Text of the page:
There is a lot that could have been done differently here and WordPress could easily improve their processes going forward, but based on the years long track record of inaction it seems unlikely that will happen, but everyone can hope.

Why did the plugin remain in the Plugin Directory for over a year after we had warned about the vulnerability? The simple answer is that we appear to have been the only ones that ever tried to make sure that publicly known vulnerable plugins were not remaining in the Plugin Directory. When we suspended doing that in June of 2017 due to continued poor handling of security by the WordPress team, they didn’t pick up the slack, so you now have plugins with millions of installs that are known to be vulnerable still in that.

Years ago, shortly after we had started notifying the team running the Plugin Directory about those unfixed vulnerabilities, we realized the problem with people already using plugin being left unaware that they were using plugins that were closed on the Plugin Directory. We had then suggested on the Ideas section of the WordPress to start alerting people, while that was the marked as ‘Good idea! We’re working on it”, since then the people on the WordPress side of things have given a litany of strange excuses for not doing that. Here for example is the head of the team running the Plugin Directory claiming that not warning about an unfixed vulnerability is the proper response when a vulnerability is already being exploited:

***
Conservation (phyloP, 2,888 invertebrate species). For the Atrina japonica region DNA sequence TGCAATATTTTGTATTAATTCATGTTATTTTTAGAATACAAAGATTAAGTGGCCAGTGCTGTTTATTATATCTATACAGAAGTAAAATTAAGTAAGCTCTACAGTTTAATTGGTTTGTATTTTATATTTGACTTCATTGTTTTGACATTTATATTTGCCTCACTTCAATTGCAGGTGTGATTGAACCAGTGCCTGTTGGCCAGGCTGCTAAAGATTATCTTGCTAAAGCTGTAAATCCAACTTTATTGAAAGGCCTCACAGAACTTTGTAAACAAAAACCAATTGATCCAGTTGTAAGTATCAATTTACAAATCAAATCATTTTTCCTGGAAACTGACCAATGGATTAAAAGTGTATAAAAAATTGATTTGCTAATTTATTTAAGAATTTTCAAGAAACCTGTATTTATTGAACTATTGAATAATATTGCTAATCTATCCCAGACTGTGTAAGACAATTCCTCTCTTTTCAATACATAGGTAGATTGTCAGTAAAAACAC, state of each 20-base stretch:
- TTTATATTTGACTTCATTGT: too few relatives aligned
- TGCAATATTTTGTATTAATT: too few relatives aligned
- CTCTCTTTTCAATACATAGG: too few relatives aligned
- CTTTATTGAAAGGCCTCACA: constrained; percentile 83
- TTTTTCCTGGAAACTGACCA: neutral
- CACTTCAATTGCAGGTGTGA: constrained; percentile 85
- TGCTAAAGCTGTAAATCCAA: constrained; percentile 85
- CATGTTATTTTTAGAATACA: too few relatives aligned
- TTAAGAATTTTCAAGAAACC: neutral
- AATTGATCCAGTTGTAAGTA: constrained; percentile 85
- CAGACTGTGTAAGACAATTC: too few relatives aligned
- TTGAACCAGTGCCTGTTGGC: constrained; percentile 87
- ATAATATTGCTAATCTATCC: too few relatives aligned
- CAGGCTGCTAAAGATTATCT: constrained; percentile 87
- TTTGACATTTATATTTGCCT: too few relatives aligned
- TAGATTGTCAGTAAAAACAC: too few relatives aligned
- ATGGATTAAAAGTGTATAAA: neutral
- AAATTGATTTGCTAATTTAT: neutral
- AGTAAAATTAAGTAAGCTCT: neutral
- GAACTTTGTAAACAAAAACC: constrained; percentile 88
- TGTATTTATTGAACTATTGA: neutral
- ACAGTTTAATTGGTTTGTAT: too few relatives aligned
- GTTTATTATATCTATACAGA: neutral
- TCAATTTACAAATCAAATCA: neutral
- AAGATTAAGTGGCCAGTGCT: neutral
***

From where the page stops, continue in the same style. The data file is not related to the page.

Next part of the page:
We cannot provide this service at this time.

IF an exploit exists and we publicize that fact without a patch, we put you MORE at risk.

If an exploit exists, hackers will be targeting the vulnerability en-mass.

That’s exactly the issue. If we make it known there is an exploit, the hackers attack everyone :/

If we don’t tell anyone, then hackers who DO know will attack, but they would have anyway.

You don’t have to be a security expert to realize that leaving people to be hacked isn’t a proper resolution for that. There is another option, as mentioned on the security page on the WordPress website:

When a plugin vulnerability is discovered by the WordPress Security Team, they contact the plugin author and work together to fix and release a secure version of the plugin. If there is a lack of response from the plugin author or if the vulnerability is severe, the plugin/theme is pulled from the public directory, and in some cases, fixed and updated directly by the Security Team.